When you make a pizza the first thing you think about it is the toppings, and rightfully so.  But like a guitar to a drum, Cheese is what brings it together. When you lift your pizza, there should be a fight between the remaining pizza and your slice to stay together.

 Photography - Ryan Robert @ Robert Olin

Photography - Ryan Robert @ Robert Olin

THE SHOT

The best food photography evokes a visceral reaction. All five senses are engaged, creating a nearly palpable desire to eat that dish. When photographing a pizza, it's the pull of the melted, gooey cheese that makes our mouths water. But achieving this is no easy task; it requires a knowledgeable stylist, a complex rig set-up and some magic from the photographer.

For this shot, what Robert Olin Studios had to do was make sure that we got it right on the first take. Unlike other forms of food photography, cheese pulls don’t last.  When the hot pizza arrives on set, the lights and the camera have to be ready to go instantly.  So Robert Olin used a stand-in, to pre-light.  The stylist made a few pizzas to see what the best option of baking and cheese was.  So one of the rejects came out to our set and Robert Olin began to play with it.

 A little over done and burned stand in.

A little over done and burned stand in.

When looking at the stand-in pizza Robert Olin had to look at particular things and relay them to the stylist.  Robert Olin pointed out that the crust was too dark, and we figured out how much baking it would need to have to be the right color with our exposure.  They wanted to make sure that the cheese pull was lit properly and interesting.  So Robert Olin used a point light source from the back right to skim along the pulled cheese in the foreground. Robert Olin also used a point light source from the back left to highlight the toppings and the cheese pull on the back end of the pizza.  At the time of the stand-in, Robert Olin used a large white card to fill as needed.  But once the hero pizza came out there wasn’t a need for it.

To achieve the final shot, the stylist cooked and pulled about 10 different pizzas.  Each pizza got a few pulls out of it that could be lifted and shot. Each pizza would see its own problems and need some quick fixes.  Such problems were, sometimes the cheese would be too thick and we would need to poke holes in it.  Other times the cheese wasn’t enough and the stylist would had to add more.  When more cheese was added, the stylist did it on set and used a heat gun or a steamer to melt it down.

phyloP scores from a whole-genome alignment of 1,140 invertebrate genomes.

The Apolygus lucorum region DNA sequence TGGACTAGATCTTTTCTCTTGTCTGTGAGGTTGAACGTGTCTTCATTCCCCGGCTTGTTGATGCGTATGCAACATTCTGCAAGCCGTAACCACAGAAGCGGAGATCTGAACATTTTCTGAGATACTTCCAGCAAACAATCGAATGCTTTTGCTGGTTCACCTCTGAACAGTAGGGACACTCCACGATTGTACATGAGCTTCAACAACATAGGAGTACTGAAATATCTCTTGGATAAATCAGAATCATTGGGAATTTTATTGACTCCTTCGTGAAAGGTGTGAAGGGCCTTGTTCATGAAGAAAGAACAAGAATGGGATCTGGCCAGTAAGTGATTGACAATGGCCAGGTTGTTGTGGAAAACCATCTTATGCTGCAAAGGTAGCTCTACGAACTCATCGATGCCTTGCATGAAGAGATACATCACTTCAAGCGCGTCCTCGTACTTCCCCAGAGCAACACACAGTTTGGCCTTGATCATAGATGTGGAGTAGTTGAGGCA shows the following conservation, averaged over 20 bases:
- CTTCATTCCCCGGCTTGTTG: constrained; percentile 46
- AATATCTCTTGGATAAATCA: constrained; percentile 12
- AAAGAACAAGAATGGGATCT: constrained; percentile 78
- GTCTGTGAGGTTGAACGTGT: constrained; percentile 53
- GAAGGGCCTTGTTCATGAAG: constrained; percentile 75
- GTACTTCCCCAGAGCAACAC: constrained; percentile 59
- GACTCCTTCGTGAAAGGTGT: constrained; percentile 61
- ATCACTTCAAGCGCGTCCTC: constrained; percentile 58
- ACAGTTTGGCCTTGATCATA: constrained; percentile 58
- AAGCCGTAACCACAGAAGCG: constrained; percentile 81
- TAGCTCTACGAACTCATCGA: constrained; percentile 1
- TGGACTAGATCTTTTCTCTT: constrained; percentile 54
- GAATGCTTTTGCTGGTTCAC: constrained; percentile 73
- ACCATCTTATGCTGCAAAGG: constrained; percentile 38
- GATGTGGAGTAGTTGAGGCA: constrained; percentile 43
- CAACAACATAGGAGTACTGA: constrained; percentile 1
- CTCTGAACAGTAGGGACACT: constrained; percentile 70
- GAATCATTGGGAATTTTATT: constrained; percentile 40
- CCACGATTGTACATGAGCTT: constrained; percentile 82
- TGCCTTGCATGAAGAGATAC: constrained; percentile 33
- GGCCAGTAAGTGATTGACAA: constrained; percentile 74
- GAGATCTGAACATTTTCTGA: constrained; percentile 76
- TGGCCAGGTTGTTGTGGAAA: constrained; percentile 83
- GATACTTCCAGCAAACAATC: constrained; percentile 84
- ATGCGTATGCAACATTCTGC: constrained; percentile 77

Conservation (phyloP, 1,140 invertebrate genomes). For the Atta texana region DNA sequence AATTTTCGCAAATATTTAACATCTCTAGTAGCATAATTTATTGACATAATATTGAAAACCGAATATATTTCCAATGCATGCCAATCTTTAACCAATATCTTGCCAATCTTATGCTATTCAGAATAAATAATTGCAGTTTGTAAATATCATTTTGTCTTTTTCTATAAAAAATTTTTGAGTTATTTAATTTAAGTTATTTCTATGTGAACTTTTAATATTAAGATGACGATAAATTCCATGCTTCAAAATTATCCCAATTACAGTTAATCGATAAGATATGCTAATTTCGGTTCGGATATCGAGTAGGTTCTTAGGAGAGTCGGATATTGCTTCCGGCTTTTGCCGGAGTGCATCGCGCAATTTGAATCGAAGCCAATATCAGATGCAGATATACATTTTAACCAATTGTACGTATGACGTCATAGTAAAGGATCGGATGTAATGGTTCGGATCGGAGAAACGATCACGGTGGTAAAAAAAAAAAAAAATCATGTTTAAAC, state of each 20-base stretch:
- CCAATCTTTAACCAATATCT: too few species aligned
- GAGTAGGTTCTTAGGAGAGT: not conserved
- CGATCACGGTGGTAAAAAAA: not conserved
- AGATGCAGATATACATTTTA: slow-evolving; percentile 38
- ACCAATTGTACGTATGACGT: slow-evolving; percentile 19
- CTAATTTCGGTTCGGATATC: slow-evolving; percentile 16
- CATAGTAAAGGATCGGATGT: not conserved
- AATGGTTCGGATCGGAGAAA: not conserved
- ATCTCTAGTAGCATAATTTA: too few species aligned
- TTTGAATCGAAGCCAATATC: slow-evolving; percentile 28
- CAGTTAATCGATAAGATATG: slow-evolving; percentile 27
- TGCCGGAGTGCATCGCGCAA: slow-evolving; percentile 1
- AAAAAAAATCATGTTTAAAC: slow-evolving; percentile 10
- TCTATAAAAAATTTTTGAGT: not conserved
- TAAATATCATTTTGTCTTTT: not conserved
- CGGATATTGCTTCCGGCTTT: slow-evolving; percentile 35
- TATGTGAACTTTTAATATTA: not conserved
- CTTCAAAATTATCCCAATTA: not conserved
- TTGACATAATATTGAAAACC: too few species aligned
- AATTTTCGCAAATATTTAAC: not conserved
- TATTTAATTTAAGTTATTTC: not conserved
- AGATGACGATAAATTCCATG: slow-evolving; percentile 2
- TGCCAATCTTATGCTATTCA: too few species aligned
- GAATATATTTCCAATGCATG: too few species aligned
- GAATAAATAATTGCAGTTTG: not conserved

Seaming the cheese to make it extra hot and gooey.

Seaming the cheese to make it extra hot and gooey.


Every time you pull you get something different.  Despite that our final shot came from the 3rd pizza, we used all 10 just to see what we could get.  Its addicting!

If you wanted to make a pizza like what we had, you can use this easy and simple recipe. ( change out for your own toppings as needed )

THE RECIPE

INGREDIENTS

1 12-inch round of pizza dough ( store bought or hand made )
4 teaspoons heavy cream
2 ounces fresh mozzarella
1 ½ ounces fresh taleggio
 Ground black pepper
1 ounce Parmesan, finely grated
Sauce to taste

PREPARATION

Place a pizza stone or tiles on the middle rack of your oven and turn heat to its highest setting. Let it heat for at least an hour.
Drizzle the cream over the stretched dough. Put sauce on, then your toppings. Shred the mozzarella evenly over the toppings.  Break the taleggio into pieces and do the same. Grind an exceptional amount of black pepper onto the surface of the pie, approximately 8 to 10 grinds.
Using a pizza peel, pick up the pie and slide it onto the heated stone or tiles in the oven. Bake until the crust is golden brown and the cheese is bubbling, approximately 4 to 8 minutes.
Scatter the Parmesan over the pizza and serve immediately.